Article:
- Heart CT Scan: CT Scans can help detect calcium deposits which clog up the arteries. High amounts of calcium deposition can be a strong indicator or coronary artery disease.
- Stress Test: This test measures the stress on the heart by monitoring the electrical activity of the heart during physical activity and during rest. This is carried out if a person experiences the signs and symptoms of CAD usually while exercising. A person may be asked to ride a stationary bike or walk on a treadmill and an electrocardiogram is performed at the same time. Medications like adenosine, dobutamine may be used to stimulate the heart if a person is unable to perform physical exercise.
- Nuclear Imaging: This is another type of stress test which measures the blood flow to the heart muscle. In this test, a radioactive tracer is injected into the bloodstream and special cameras are used to detect the parts of the heart that receive less blood flow.
There is no permanent cure for CAD, but it can be managed effectively. The purpose of treatment is to reduce or control the risk factors. The treatment depends on the current health condition as well as the overall well-being of the individual. It usually involves lifestyle changes, but also includes drugs and certain medical procedures, if necessary. The common treatment measures for CAD are as follows:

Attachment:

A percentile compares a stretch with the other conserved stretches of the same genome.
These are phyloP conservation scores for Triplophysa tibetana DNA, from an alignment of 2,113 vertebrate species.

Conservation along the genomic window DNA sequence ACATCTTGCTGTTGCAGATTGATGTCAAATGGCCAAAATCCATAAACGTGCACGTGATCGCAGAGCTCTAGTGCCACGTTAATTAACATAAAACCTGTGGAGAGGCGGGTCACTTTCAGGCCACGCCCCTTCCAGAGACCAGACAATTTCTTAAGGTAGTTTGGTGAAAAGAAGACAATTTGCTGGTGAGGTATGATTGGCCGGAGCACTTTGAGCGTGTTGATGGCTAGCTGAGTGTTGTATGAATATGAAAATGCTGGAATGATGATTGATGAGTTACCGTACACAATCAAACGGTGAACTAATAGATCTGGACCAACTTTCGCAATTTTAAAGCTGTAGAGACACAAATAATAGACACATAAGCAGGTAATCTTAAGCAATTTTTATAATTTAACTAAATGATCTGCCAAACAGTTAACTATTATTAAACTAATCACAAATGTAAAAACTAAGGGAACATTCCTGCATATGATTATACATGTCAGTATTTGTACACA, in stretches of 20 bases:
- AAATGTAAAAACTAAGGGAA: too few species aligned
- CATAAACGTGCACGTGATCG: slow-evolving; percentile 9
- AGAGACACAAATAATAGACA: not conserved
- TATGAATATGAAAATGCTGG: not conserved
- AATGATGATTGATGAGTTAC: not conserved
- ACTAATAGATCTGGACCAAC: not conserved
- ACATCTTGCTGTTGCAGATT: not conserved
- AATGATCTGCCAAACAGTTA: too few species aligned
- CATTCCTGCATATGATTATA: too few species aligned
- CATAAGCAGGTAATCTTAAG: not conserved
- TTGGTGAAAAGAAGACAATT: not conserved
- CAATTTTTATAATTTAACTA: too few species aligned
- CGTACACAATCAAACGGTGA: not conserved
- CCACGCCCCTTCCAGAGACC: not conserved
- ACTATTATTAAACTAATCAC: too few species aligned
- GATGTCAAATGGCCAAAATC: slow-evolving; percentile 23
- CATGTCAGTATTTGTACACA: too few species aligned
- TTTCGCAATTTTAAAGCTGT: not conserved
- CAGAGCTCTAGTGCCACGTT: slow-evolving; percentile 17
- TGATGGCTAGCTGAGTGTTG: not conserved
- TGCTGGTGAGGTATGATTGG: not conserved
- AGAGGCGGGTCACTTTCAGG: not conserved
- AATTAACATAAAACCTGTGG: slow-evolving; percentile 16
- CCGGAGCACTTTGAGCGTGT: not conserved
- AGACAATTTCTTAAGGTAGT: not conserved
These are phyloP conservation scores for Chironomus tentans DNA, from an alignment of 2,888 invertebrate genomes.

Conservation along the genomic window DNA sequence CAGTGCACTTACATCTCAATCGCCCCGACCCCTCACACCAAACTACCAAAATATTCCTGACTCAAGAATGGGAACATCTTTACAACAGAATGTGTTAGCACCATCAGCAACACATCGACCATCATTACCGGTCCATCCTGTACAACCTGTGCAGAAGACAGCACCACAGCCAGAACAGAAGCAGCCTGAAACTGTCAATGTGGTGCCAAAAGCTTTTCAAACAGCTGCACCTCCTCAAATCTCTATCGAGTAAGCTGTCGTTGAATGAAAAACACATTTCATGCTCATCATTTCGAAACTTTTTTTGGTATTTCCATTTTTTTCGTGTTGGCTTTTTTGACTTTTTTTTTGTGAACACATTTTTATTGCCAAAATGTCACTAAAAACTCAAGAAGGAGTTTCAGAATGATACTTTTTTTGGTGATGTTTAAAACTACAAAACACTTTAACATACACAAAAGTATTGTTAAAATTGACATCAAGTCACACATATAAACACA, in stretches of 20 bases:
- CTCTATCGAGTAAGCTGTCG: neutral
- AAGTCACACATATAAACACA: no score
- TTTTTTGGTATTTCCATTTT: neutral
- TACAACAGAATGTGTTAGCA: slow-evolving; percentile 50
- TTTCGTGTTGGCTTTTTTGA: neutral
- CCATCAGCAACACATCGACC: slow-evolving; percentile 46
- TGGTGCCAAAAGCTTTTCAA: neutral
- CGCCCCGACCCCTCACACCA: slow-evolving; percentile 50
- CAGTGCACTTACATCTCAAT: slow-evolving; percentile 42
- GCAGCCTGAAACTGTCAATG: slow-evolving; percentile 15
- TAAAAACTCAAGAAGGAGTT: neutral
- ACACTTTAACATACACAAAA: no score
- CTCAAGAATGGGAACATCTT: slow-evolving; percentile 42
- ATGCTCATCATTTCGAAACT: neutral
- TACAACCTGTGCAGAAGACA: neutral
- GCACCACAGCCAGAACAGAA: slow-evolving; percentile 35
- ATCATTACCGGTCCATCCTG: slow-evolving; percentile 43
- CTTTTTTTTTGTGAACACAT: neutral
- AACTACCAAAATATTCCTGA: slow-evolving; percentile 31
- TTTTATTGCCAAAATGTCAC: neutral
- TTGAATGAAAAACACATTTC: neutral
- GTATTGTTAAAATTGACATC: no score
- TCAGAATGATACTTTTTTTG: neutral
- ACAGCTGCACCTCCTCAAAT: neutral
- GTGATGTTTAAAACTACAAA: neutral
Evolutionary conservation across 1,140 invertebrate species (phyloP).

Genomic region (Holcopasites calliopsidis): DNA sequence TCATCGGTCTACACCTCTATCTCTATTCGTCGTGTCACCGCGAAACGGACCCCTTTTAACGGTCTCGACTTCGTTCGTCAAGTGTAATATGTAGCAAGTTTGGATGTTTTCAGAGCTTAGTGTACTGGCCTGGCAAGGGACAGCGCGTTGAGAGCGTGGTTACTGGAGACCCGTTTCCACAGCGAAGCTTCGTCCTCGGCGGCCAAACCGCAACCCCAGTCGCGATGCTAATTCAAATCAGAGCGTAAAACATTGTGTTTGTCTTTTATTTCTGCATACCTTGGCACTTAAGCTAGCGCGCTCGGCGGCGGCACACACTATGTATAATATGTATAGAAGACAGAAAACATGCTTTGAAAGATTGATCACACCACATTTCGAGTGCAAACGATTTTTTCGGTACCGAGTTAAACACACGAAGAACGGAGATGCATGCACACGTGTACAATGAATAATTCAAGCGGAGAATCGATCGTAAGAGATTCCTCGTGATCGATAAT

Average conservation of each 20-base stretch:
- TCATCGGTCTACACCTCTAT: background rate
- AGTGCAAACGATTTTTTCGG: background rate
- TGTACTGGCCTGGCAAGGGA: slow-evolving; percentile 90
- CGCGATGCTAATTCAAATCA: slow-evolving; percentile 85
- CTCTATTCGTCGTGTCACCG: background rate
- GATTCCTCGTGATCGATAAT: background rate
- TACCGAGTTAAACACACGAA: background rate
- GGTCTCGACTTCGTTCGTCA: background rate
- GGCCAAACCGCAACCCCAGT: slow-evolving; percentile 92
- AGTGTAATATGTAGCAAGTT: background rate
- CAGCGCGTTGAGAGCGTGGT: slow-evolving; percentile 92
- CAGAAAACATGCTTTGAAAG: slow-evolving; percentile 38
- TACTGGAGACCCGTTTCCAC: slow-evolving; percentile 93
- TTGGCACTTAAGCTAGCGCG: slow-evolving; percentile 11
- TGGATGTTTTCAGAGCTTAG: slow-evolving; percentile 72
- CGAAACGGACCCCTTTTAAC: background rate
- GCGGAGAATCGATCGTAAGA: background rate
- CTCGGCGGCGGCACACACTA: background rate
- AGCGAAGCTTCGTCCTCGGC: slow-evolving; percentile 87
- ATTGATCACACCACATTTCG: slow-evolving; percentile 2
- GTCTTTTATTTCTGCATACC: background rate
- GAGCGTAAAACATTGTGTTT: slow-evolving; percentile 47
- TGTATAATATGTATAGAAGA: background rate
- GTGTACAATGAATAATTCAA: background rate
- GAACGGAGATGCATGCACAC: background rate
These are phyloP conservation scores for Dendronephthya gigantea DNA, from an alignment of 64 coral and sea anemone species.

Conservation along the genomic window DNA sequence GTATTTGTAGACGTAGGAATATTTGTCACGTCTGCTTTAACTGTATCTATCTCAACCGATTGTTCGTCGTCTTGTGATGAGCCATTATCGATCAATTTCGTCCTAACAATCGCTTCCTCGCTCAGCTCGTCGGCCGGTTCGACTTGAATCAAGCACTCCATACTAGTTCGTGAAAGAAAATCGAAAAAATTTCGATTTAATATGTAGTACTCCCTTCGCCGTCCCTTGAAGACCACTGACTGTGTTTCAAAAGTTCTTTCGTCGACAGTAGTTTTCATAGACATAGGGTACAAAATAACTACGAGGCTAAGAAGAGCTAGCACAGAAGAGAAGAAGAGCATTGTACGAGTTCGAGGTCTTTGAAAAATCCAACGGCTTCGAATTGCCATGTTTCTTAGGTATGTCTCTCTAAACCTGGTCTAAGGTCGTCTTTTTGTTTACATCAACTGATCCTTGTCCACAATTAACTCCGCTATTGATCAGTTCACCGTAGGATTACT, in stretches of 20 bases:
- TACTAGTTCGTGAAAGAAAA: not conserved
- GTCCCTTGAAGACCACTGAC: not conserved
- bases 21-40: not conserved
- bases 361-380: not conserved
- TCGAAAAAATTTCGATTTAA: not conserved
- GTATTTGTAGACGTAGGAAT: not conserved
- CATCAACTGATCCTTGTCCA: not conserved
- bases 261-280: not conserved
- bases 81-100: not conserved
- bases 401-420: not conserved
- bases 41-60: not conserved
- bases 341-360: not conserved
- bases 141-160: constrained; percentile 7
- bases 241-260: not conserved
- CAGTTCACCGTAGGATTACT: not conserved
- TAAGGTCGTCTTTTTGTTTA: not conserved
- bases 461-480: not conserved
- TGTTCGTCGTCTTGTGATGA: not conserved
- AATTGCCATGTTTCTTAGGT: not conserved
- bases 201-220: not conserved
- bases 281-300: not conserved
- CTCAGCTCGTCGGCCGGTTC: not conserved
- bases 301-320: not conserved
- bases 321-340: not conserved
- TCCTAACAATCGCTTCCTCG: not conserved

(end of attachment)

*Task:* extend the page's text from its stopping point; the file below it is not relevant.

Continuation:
- Lifestyle Changes:
- Quit smoking
- Reduce alcohol consumption
- Regular exercise
- Healthy diet which is low in fat and sodium
- Maintaining healthy weight
- Depending on whether other risk factors are present, aspirin may be prescribed in order to reduce the platelet count. This decreases the tendency of blood to clot and hence diminishes the risk of heart attack.